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Yesterday the markets waited patiently for Federal Reserve chairman Ben Bernanke to give his prepared speech. This passed without incident, however following further questioning by the committee the possibility of a quantitative easing (QE) policy being brought forward was discussed with a more open mindset. This discussion, along with two of the 12 Fed members voting for the end of QE this year, saw markets wobble.
Arguably, what tipped the markets over the edge was last night’s Chinese manufacturing PMI figures that came in below 50, confirming a contraction in the Chinese economy. These figures were compiled by HSBC and not the Chinese government, and many would argue that they are therefore a little more likely to be accurate.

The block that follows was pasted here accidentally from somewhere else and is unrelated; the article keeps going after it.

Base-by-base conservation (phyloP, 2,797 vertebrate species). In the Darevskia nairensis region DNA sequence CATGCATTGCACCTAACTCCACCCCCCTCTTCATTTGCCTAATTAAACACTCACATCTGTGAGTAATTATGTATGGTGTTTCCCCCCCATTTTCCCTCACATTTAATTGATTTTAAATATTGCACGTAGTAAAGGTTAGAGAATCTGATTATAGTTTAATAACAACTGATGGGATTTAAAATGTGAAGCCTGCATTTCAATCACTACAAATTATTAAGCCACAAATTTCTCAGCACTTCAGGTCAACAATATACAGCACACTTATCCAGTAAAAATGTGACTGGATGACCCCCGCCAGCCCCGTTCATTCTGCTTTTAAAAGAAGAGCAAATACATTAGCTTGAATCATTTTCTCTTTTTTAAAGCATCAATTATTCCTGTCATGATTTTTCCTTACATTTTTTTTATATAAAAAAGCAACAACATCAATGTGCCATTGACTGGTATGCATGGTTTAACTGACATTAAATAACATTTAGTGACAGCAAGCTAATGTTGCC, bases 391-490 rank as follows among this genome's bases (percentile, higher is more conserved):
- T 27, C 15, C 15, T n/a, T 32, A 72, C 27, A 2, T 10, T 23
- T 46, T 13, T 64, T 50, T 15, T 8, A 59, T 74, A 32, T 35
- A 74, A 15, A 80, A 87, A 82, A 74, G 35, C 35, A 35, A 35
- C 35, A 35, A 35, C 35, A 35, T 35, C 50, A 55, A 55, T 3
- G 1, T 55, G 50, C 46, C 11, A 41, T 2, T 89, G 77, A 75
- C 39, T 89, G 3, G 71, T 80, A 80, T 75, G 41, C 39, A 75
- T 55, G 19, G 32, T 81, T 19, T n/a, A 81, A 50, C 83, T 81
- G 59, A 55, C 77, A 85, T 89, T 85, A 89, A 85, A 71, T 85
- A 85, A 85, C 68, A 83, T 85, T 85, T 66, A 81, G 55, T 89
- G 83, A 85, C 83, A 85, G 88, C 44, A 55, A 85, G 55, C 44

It would be fair to say that having had such impressive runs over the last month, equity markets are a little toppy; however to call last night’s and this morning’s price action ‘the top’ could be a little premature. Fundamentally the US QE policy is still in place, and it is likely that both the European Central Bank and the Bank of England will become a little more aggressive with their stimulus packages, too.
Investment funds still do not have an equally attractive asset class to invest in and, until they do, equities are likely to remain the home of choice.